Senator Scott, Finance Committee Republicans Raise Concerns with Disturbing IRS Document Destruction

WASHINGTON – U.S. Senator Tim Scott (R-S.C.), Senate Finance Committee Ranking Member Mike Crapo (R-Idaho), and committee Republicans wrote to Internal Revenue Service (IRS) Commissioner Chuck Rettig raising concerns and questions about the IRS’s destruction of an estimated 30 million paper-filed documents in March 2021 reportedly due to a backlog in processing paper documents.  A Treasury Inspector General for Tax Administration (TIGTA) report brought the IRS’s destruction of the paperwork to light. 

Despite repeated requests from Congress for the IRS to exercise taxpayer penalty relief due to pandemic-related problems, the agency never disclosed that among the measures taken to reduce the backlog was the decision to destroy 30 million information returns.

From the letter:

“The information disclosed in the May 4 TIGTA report has surprised many in Congress and in the tax community,” wrote the senators. “The destruction of documents ensuring taxpayers did not underreport income or inflate a deduction is concerning.  It also raises questions about the IRS’s ability to administer the tax code and ensure compliance.”  

The senators ask the IRS to clarify the potential damage to tax administration this destruction will cause, as well as who made the decision, how the IRS will address the consequences this decision will have for taxpayers and the potential harm to tax revenues.

Read the full letter, signed by all Senate Finance Committee Republican members, below.

Dear Commissioner Rettig:

We are writing you regarding disturbing information that came to light in a report issued by the Treasury Inspector General for Tax Administration (TIGTA) and has been referenced in several news accounts.  TIGTA released the audit report, “A Service-Wide Strategy Is Needed to Address Challenges Limiting Growth in Business Tax Return Electronic Filing” on May 4, 2022.  The audit states:

This audit was initiated because the IRS’s continued inability to process backlogs of paper-filed tax returns contributed to management’s decision to destroy an estimated 30 million paper-filed information return documents in March 2021.  The IRS uses these documents to conduct post-processing compliance matches to identify taxpayers who do not accurately report their income.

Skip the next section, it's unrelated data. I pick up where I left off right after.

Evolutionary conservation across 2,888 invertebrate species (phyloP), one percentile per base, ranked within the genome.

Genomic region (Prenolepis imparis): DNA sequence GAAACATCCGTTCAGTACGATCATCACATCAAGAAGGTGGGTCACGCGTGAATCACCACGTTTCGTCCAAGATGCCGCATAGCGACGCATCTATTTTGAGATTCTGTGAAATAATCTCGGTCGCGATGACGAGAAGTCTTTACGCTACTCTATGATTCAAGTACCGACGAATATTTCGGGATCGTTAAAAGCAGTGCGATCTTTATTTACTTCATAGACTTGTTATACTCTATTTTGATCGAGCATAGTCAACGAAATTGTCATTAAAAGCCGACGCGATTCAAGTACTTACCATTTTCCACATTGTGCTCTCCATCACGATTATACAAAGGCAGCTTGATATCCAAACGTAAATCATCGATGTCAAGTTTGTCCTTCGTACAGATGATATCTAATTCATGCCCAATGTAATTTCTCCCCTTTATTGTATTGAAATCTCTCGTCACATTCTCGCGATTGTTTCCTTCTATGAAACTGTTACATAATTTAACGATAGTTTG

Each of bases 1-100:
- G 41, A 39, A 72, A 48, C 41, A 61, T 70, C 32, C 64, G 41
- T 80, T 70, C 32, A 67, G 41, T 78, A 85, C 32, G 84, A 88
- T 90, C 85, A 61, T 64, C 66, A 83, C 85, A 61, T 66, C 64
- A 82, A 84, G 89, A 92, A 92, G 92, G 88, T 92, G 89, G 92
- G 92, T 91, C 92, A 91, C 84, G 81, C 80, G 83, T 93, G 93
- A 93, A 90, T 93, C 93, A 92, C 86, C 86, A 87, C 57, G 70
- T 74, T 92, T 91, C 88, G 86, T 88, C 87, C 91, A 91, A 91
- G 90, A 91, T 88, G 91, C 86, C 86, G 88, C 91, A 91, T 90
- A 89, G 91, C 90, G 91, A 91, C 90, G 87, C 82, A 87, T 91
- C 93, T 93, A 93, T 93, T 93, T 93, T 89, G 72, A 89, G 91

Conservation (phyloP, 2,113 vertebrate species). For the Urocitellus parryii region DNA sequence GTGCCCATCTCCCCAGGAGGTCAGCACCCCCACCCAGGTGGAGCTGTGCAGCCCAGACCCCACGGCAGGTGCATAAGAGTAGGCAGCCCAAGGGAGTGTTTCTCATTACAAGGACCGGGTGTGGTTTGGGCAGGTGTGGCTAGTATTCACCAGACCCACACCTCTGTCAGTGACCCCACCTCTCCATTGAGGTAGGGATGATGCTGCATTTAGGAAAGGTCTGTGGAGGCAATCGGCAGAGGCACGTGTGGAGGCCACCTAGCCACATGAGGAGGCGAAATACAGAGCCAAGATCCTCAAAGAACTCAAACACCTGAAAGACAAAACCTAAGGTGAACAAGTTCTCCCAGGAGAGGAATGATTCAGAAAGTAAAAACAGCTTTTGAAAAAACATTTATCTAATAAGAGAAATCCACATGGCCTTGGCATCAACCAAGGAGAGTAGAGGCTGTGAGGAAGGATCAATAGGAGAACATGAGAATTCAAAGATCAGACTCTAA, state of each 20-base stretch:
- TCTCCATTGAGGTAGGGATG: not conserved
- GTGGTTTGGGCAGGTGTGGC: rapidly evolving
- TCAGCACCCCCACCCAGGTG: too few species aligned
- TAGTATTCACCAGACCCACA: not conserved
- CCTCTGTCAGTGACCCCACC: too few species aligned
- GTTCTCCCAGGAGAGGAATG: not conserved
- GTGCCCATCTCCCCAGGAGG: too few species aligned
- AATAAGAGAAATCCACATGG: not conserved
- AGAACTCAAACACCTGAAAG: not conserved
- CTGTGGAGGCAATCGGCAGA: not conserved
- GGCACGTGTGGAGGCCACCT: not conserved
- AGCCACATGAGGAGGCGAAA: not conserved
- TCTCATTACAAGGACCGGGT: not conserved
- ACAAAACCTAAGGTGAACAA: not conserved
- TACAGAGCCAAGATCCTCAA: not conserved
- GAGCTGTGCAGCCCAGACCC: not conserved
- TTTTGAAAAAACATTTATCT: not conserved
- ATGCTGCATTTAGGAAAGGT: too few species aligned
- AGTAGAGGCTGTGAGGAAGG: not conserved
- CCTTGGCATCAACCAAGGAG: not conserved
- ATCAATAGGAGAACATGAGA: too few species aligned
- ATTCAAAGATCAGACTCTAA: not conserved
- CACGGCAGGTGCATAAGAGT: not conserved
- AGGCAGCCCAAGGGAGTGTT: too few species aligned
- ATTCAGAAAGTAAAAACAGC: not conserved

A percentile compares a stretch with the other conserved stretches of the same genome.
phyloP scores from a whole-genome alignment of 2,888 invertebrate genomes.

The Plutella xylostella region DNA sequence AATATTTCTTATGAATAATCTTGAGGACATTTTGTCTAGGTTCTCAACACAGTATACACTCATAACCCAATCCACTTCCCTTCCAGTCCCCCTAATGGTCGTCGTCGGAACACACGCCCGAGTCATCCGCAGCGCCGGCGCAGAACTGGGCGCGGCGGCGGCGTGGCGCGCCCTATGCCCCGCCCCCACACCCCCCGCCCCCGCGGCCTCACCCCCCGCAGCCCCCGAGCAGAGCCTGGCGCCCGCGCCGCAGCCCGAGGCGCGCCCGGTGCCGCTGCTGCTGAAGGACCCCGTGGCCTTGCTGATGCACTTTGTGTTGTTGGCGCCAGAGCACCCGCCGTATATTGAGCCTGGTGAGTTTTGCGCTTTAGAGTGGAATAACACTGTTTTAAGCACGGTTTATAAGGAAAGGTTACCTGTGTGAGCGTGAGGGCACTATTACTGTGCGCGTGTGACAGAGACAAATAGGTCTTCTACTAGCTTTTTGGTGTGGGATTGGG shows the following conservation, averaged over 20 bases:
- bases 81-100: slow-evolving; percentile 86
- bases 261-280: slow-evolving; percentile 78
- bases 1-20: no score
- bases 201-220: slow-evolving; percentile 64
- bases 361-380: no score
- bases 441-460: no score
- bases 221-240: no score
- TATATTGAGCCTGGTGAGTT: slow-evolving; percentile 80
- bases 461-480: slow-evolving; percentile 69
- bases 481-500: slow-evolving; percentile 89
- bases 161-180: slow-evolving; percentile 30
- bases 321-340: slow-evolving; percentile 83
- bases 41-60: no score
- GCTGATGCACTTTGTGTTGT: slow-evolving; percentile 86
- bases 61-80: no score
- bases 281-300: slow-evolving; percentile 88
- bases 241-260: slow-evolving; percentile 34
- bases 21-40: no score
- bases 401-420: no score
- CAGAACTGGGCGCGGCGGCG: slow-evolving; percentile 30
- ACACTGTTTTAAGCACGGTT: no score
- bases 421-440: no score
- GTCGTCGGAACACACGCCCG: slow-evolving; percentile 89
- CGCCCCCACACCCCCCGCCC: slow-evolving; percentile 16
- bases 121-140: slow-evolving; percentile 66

This information is deeply concerning to many, especially in the professional tax community.

On March 17, 2022, in an appearance before the House Ways and Means Committee, Subcommittee on Oversight on the 2022 Filing Season, you were quoted as expecting the backlog of unprocessed tax returns to clear before the end of 2022.  During that hearing you said, “As of today, barring any unforeseen circumstances, if the world stays as it is today, we will be what we call ‘healthy’ by the end of calendar year 2022, and enter the 2023 filing season with normal inventories.”  In written testimony submitted to the U.S. Senate Committee on Finance in April of 2022, you wrote: 

The IRS pursued significant actions during the 2021 filing season to address the return and correspondence inventory.  But due to resource issues and numerous unique factors tied to new legislation and the pandemic, we have entered the 2022 filing season with a significant inventory of unprocessed returns and correspondence…” 

Your statements in neither hearing suggest that the actions taken to clear the backlog or the “significant actions” pursued benefitted from the destruction of 30 million information returns.

A Tax Notes article noted that during the period IRS was destroying 30 million information returns and while the COVID pandemic harmed millions of Americans, “it [the IRS] was imposing penalties for failing to file timely and accurate information returns, which, for all anyone knows, may have been among the documents destroyed.”  The document destruction also happened during a time many called for the IRS to exercise penalty relief.  Since the summer of 2020, the American Institute of Certified Public Accountants (AICPA) has released at least seven letters or statements calling for some form of penalty relief from the IRS.